Is studying mathematics different than studying English and history? You bet! It could be the reason some students are not as successful in mathematics as they are in other subjects.
One of the keys to success is regular practice, just like learning to play the piano or basketball. Here are some tips for helping you succeed.
Attend class regularly and take notes.
Don't be afraid to ask questions in class. There are always other students who have the same questions but are too shy too ask.
Read Your Text
Many students depend solely on the instructor's lecture and explanations in class to do their assignments, without reading the explanation or studying the examples in their text. If you get stuck, one of the best resources you have is your text! Many exercises are keyed to specific examples or objectives that will explain the procedures for working them. Math texts should be read slowly and carefully with pencil and paper at hand. Try to identify the main ideas that are in each lesson. Often they are clearly highlighted or boxed in the text.
- Review your class notes and try reworking the problems the instructor did in class. Many students say "I understand it perfectly when you do it, but I get stuck when I try to work the problem myself." Reworking the problems the instructor did in class will help reinforce what you have learned.
- Try to do your math homework as soon after class as possible, and reserve some time later in the day to attack the problems that you get stuck on the first time around.
- Check your work with the answers in the back of the book. If you get a problem wrong, check to see if there is an example in the book similar to the problem you are working on. Study the example and then try to do the example problem with your book closed. Then give the homework problem another try. If the answer is not correct, check your computations (arithmetic and algebra). If you still have difficulty solving the problem, mark that problem so that you can get help with it.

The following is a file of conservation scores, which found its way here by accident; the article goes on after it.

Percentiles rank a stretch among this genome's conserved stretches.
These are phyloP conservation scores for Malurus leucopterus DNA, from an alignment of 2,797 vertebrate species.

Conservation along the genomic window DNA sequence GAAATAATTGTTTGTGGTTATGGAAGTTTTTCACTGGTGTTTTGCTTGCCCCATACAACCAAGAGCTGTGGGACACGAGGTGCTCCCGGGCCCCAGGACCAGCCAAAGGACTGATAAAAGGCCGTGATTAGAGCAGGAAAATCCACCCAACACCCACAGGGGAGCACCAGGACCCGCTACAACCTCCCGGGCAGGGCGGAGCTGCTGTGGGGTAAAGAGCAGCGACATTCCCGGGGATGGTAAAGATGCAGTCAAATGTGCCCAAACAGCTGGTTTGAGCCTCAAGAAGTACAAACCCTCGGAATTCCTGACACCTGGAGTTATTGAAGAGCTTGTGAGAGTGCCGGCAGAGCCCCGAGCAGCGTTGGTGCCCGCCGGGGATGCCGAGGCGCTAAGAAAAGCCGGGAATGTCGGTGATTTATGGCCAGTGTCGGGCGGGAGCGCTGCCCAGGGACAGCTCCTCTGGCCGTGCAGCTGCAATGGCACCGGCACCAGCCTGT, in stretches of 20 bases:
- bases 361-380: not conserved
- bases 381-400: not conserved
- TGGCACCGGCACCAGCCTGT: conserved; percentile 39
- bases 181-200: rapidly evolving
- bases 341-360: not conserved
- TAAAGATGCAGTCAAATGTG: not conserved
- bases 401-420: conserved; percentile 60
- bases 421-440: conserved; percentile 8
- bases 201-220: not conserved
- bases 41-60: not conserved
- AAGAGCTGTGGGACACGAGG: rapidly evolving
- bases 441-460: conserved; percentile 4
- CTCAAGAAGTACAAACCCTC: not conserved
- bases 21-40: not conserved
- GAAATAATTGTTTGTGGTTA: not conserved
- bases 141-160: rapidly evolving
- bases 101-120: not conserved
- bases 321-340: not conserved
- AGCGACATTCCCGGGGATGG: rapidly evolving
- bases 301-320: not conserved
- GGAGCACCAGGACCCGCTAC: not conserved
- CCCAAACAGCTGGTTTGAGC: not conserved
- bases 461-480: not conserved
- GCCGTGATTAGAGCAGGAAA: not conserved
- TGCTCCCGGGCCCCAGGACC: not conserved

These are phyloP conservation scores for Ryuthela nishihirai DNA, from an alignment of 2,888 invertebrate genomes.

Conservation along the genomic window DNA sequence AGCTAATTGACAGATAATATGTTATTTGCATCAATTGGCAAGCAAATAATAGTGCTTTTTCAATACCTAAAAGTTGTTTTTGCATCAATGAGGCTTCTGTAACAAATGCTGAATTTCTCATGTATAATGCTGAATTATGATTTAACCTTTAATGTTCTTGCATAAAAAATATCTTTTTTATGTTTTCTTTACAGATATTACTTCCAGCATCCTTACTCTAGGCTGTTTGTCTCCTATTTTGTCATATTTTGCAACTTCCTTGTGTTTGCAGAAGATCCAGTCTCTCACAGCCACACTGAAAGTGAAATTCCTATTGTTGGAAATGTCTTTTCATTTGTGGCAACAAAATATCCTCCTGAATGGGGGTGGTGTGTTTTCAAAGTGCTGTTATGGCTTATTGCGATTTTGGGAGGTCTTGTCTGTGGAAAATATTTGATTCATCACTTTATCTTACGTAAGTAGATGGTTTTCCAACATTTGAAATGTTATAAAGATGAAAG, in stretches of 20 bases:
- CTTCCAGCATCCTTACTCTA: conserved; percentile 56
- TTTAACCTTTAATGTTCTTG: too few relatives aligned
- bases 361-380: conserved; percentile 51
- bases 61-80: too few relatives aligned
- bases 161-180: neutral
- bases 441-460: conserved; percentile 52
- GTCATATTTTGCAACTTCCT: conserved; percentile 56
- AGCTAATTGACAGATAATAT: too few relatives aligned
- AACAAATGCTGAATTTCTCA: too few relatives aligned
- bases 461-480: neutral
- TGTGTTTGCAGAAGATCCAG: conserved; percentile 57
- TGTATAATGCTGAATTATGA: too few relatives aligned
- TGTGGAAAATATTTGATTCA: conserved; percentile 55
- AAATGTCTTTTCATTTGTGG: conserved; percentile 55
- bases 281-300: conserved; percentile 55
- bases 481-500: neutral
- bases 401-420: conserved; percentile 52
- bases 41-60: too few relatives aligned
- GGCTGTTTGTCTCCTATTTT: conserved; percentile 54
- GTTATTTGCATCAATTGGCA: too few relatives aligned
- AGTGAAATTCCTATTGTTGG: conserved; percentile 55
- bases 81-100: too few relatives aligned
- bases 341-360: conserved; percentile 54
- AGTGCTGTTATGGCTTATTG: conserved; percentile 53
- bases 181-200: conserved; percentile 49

- Keep your homework in a notebook. The more organized it is, the more it will serve you as a guide for seeking help in resolving difficulties and studying for tests.
- Visit your instructor during office hours.
- Take advantage of Tutoring Services.
- Form a study group with your classmates.
Preparing for a Math Test
Many students work hard preparing for a test and yet they don't do as well as they expected. Here are some suggestions that might help:
- Work regularly on your math homework. If you have difficulties get them cleared up right away.
- A couple of days before the test, start to work through the sections to be covered on the test. Work sample problems. make notes on what each section is about. Get help with material you don't understand.
- Make a summary of the different kinds of problems that will be on the test. Describe each problem type, describe the steps in working the problem, do an example of each. Your summary should include key definitions and/or theorems.
- The last studying you do before the test should be in reviewing your summary. For each problem type it includes, make sure that you know the steps needed for its solution. Also, make sure that you know and understand all key definitions and/or theorems.
Taking a Math Test
Many students feel that they knew the material for a test and yet they did not do
as well as they should have.
A few tips: Prepare as well as possible. Start preparing yourself mentally and, as the instructor passes out the test materials, think about your test taking strategies.
The following should be part of your plan:
- Keep cool.
- Do a "memory dump". While your head is still clear and before looking at the test, write yourself some notes. Include those things you think you might forget or "cautions" about typical errors you have made before.
- Make a reasonable attempt at each problem. If you get it, fine. Go on. If you don't get it, put a check by it and then forget it until you have finished the rest of the problems.
- When you have tried all of the problems on the test, go back and do the best you can on the checked problems.
- If you can do only part of a problem, do it. Partial credit is better than no credit.
- Above all, remain cool. Don't think about how you are doing or what happens if you don't do well. (You can do that after the test.) Don't worry if you find something you don't know.